Breakfast is a challenge for me. “The most important meal of the day” mantra has been drilled into my head but it doesn’t matter. I need an hour or two to fully wake up and get moving before I can eat. At that point, it could be anything. Classic eggs-bacon-toast combos if I have time, a quick bowl of oatmeal, day-old cake or a donut maybe, leftover Chinese food, sometimes just a giant ice tea. I have no regular morning routine besides this: no chocolate. In general, chocolate based breakfasts – besides that leftover cake of course – are not my thing. It just seems weird.
Chocolate chip bagels are an abomination and you know it. Chocolate chip pancakes? No thanks. Nutella and bananas on toast you ask? Oh c’mon. Delicious, sure, but Nutella has 7x the sugar as peanut butter so quit trying to tell me it’s a healthy breakfast. It’s not that I’m opposed to sweet things for breakfast – a ½” sugar sludge in the bottom of my daily Cherrios was an important part of my formative years. It’s just that chocolate, outside of a cup of steaming hot cocoa, seems weird. Time and place people, time and place.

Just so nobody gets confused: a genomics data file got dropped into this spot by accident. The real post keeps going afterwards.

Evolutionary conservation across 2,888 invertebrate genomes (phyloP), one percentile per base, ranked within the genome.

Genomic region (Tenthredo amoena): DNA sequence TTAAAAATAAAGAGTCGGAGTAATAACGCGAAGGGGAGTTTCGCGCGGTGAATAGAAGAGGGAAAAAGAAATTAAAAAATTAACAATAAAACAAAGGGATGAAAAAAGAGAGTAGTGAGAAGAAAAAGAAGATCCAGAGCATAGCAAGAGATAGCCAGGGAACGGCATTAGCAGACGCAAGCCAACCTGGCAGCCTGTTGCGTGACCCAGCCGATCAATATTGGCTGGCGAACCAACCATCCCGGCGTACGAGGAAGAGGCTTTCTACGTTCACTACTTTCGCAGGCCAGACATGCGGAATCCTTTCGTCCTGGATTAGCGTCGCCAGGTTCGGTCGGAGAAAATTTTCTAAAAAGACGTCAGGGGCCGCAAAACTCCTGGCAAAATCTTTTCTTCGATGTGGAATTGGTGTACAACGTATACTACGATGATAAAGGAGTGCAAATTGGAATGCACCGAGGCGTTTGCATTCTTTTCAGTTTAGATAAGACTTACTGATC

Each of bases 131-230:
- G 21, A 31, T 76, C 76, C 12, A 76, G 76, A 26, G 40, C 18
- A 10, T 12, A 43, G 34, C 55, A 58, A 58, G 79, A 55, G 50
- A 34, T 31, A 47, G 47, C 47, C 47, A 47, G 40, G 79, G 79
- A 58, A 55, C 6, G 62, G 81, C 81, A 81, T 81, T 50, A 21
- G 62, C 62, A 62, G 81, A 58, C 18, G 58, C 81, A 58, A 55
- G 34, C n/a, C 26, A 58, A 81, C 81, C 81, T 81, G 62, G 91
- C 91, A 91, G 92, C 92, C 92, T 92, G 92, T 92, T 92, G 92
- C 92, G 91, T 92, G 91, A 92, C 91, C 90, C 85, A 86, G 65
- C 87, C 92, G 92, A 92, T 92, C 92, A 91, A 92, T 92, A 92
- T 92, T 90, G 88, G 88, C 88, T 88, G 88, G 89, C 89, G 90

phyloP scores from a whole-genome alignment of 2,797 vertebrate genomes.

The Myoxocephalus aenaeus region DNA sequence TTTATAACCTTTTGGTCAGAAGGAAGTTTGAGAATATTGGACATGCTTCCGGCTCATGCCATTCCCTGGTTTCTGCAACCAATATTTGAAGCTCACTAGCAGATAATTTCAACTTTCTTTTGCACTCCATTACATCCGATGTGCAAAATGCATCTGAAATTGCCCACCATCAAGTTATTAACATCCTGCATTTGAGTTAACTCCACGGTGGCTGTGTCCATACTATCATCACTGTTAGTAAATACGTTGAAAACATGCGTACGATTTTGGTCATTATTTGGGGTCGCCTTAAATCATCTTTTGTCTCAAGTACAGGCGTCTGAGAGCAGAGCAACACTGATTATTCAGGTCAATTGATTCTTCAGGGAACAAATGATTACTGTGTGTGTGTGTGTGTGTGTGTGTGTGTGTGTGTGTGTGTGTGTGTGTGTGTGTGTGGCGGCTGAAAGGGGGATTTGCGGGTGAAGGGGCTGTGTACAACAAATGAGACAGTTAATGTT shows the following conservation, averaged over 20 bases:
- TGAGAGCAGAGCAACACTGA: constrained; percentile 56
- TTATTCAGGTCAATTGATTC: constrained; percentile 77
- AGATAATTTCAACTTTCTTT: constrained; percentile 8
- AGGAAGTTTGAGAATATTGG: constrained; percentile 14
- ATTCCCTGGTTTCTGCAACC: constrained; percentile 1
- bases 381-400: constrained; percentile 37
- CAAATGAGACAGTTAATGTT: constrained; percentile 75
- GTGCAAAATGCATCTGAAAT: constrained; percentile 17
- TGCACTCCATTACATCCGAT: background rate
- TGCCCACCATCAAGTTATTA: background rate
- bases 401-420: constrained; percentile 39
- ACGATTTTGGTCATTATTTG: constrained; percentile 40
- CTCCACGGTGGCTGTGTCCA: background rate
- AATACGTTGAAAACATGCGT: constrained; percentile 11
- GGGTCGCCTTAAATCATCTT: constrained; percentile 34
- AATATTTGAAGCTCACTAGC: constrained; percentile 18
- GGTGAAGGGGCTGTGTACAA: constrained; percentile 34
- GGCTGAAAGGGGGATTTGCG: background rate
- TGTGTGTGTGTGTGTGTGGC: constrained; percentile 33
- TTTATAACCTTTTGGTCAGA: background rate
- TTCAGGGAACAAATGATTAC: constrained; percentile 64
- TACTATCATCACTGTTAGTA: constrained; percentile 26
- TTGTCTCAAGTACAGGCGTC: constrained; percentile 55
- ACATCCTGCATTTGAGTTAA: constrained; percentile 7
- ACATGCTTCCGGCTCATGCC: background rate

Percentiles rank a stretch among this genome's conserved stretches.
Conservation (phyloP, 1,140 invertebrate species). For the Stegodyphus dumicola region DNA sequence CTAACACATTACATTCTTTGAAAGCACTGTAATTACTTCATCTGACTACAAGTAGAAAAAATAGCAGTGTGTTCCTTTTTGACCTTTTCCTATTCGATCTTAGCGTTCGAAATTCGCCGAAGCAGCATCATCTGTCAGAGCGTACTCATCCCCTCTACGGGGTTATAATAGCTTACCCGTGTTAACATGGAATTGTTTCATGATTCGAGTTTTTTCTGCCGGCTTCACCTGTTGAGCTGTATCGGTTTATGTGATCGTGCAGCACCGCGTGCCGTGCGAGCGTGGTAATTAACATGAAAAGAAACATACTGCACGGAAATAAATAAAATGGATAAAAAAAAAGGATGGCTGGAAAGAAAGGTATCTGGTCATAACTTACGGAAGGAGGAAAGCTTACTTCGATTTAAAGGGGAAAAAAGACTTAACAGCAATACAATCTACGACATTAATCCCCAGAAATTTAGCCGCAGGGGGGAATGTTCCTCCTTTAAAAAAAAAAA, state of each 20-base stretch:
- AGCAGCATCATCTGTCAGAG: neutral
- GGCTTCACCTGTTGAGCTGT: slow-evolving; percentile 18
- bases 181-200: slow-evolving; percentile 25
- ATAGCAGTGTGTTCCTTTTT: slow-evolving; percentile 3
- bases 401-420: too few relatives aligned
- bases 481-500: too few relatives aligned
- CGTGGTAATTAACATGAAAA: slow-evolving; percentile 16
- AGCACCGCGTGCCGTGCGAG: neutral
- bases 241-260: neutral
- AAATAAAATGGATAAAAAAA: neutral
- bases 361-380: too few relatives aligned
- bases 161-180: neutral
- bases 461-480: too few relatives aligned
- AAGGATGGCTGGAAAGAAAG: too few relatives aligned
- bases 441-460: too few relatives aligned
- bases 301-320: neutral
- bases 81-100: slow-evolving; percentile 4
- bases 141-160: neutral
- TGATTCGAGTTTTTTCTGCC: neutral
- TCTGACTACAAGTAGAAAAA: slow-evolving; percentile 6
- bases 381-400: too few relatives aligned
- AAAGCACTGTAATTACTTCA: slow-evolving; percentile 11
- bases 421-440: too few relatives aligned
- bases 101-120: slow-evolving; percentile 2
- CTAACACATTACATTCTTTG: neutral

About a year ago, I was working on some really delicious Sweet Orange Rolls and my mind kept straying to chocolate. Could I make a chocolate version of this? Sure, something rich and dark certainly, but restraint was needed. This wasn’t dessert, nor should it be. I started with that basic recipe, made it 3 or 4 times and learned a lot of things along the way. The most important lesson? People love freshly baked rolls of any kind. Even when I didn’t think they were very good, I had no problem getting folks to eat them. Perspective I suppose.
I also discovered that this is not the place for your good, fancy pants chocolate. Save that for something where it will make a difference. Too dark and intense and these rolls lean toward the bitter and somewhat unpleasant side. The batch I made with 70% cacao chocolate, thinking better chocolate would make a better filling, was so dark and intense it bordered on savory. And something was missing … acidity, balance, something. So I dialed the chocolate way back, using semisweet chips right off the grocery shelf. I then added dried cherries plumped in a little kirsch (because we all know booze makes it better.) I changed the glaze to one with some dark cocoa, just to gild the lily a bit more. And there you have it. Boom! Intense in a very chocolate but really special way. It makes a pretty good breakfast too, if you’re into that kind of thing.